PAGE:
Eddie have you by any chance got a link for that quote?

    • Eddie 3.1

      I might be able to find it. He said it to Noelle back in Jan or Feb I think. I meant to post at the time on it but didn’t. Fortunately, RNZ keeps all their audio online now.

      • Eddie 3.1.1

        Damn. It looks like RNZ don’t have audio from the Summer Noelle programme. The interview was on the 19th of January

        • Anita

          So is it a quote? Or a paraphrase from your memory?

          Oddly enough the reason I was reading all the comments thoroughly was that I was hoping you had provided a source for the quote. It’s a great quote if it is a quote, and shouldn’t be in quote marks if it isn’t.

          • poptart

            I remember the quote from the time, was astounded by it.

            Also in Eddie’s defence, the quote was qualified with “basically”.

            Must be lonely there in the pendants’ corner Anita.

          • Anita


            Nah, there are heaps of pedants we have special meals every second Tuesday and critique the capitalisation on the menus 🙂

            If I was to paraphrase I would “John Key basically said that up was up and down was down and firing Worth was his prerogative and the media had no business questioning him” <— see, no quotes around the paraphrase, so it's clear it is a paraphrase not a quote.

          • Anita

            Nah, there are plenty of pendants we have dinner every second Tuesday and critique the capitalisation of the menu 🙂

            If I were to write a paraphrase I would do something like this “John basically said that the sun comes up and the sun goes down and its his prerogative to fire Ministers and the media’s got no business asking questions” <— see, no quotes around the paraphrase, it's clear it's a paraphrase not a quote.

            (Apologies if this is a duplicate comment, my first one seems to have been accepted and eaten by the abyss)

    • indiana 3.2

      …is there an expectation that decisions would solely be made by the PM in how the country is run? Is this how all previous PM’s have run our country?

  4. Zetetic 4

    This is the problem with choosing someone who’s in it for the glory, not to serve the public.

    Craig’s right that Key will just give up when he’s tired of it. No dedication to anything other than himself. He’s got PM on his CV. What more is there for him to keep him interested?

    • indiana 4.1

      …bugger! You’ve just worked out how the electorate votes…NZ voted for who wanted the glory the most!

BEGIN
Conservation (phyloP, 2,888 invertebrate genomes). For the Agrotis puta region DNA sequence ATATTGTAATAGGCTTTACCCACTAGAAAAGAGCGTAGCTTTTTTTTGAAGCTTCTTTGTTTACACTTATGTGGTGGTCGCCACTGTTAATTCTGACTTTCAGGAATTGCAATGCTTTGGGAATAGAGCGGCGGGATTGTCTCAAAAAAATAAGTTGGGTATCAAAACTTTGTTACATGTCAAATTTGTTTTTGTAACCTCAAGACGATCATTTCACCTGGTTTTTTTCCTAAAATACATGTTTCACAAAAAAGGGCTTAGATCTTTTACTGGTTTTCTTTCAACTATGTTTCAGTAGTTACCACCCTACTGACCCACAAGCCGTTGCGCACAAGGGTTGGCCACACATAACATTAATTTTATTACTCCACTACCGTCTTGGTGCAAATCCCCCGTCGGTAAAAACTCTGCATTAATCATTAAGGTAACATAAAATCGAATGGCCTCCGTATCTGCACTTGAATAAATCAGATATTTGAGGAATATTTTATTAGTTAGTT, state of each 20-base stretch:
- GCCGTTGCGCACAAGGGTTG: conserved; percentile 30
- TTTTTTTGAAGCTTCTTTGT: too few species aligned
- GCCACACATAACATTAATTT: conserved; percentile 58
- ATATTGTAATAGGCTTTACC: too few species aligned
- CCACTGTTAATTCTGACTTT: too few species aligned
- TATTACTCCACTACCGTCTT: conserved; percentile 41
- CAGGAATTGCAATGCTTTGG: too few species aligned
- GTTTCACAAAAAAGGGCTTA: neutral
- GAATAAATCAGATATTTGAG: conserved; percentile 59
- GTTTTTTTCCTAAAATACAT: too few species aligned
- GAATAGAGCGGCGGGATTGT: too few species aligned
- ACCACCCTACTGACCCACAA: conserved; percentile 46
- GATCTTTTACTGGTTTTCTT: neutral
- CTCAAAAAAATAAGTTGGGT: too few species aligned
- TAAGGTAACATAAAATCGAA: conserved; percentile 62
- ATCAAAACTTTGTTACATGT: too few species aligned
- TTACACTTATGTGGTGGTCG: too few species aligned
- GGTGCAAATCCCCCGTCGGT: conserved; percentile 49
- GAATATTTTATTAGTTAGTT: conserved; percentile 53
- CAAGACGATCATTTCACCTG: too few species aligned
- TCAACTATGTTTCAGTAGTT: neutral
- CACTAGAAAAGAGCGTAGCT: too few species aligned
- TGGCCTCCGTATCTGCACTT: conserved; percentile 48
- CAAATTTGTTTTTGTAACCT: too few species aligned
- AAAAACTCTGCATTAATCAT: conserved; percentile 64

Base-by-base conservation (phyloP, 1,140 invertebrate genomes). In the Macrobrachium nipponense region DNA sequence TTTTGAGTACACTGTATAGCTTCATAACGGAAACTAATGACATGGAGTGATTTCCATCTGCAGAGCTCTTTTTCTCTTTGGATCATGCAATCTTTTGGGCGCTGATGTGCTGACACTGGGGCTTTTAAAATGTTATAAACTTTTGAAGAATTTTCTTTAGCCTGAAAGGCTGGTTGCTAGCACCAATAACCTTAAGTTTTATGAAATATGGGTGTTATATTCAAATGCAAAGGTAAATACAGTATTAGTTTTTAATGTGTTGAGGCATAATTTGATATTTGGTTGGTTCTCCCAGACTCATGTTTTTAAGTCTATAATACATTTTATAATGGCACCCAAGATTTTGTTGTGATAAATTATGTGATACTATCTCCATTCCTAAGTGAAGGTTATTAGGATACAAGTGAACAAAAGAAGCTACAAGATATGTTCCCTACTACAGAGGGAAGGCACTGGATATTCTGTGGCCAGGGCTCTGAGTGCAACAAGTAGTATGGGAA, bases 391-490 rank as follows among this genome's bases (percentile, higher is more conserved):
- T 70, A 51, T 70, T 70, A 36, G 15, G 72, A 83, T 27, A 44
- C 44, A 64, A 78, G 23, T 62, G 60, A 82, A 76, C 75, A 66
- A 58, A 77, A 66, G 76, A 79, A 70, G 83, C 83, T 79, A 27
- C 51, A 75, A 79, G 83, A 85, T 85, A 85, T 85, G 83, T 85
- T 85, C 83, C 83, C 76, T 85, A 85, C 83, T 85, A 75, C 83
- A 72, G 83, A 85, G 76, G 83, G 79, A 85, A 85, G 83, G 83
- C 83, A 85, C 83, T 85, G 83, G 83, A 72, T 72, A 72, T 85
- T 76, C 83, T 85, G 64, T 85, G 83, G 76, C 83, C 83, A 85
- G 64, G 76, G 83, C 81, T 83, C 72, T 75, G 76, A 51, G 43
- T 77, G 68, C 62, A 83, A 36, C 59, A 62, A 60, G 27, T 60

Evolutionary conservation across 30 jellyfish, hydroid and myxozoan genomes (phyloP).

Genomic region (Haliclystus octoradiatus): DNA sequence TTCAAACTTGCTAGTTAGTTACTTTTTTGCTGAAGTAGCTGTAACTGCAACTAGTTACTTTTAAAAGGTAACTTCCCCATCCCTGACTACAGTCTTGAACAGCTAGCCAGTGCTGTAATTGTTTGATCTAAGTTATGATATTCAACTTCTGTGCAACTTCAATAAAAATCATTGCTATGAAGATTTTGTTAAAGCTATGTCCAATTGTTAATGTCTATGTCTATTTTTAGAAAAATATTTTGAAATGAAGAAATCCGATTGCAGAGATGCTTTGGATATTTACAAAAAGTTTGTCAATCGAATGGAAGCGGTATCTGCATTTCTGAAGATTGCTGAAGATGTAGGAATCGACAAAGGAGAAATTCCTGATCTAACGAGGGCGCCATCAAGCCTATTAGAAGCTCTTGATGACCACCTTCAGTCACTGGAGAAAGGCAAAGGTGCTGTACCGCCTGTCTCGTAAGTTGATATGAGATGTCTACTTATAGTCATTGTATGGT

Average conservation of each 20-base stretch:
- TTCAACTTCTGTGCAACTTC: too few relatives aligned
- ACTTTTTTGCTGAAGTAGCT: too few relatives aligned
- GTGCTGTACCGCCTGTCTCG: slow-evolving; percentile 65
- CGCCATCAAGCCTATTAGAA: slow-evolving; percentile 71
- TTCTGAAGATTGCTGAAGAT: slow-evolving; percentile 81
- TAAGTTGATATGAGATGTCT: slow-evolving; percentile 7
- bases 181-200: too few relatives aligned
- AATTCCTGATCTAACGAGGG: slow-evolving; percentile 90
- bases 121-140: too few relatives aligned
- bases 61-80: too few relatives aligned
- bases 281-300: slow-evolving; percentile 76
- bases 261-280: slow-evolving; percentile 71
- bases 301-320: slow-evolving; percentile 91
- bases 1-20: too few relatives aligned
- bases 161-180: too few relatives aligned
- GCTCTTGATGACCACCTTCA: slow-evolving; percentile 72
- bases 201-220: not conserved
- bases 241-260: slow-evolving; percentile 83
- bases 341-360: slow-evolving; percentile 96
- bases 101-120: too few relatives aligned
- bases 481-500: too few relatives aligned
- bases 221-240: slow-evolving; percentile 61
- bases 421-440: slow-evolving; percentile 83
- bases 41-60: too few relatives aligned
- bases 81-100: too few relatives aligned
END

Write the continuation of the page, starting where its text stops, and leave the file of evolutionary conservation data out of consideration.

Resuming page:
5. Bill 5

    But wasn’t this all clear from watching the result coverage on election night? I wasn’t the only one to remark that he was acting and looking like a wee school kid.

    He got the T-shirt, the brownie points, the wee gold star on his wall chart or whatever and was all puffed up as any eight year old might be….which might have been his age when he decided he wanted to be PM and all emotional and psychological development ceased?

    Think I’ve commented along similar lines some months back. So he’s tired. He’s looked that way for some time.

    When’s he going to stick up his hand for the toilet and bail?

  6. Craig Glen Eden 6

    I agree with you Eddie this bloke has no love of politics or indeed fortitude for the daily grind. His desire to be Prime Minister was nothing more than ego and rank opportunity
    Despite what some believe Politics is hard work if done properly, regardless of what party you stand for.
    While he liked the Title PM he thought he would run the Country like he was the CEO of NZ INC . A good example was his stance with the media over Worth
    “Im not saying why Worth went you should trust me I am the anointed Boss”

    His”Im so relaxed I was busy drinking and being in love at Uni Tells us heaps, mean while anyone with a political bone in their body had formed a position on the Spring Bok tour .
    I suspect this is also what really pisses English off. English knows the ropes and has done the hard yards then this little rich kid comes along and floats from cloud to cloud playing Corporate CEO.

    It cant be a happy club, many of the newbies went into positions that they have no qualifications or experience on the ground with. English must wake up in the morning plant his feet on the ground and think shit, I have to put up with that little prick telling me what to do again today.

    • Bill 6.1

      Maybe John was one of the dead rats?

      Now it’s a case of waiting for the digestive juices to do their work and turning him to shit, leaving the door open for…?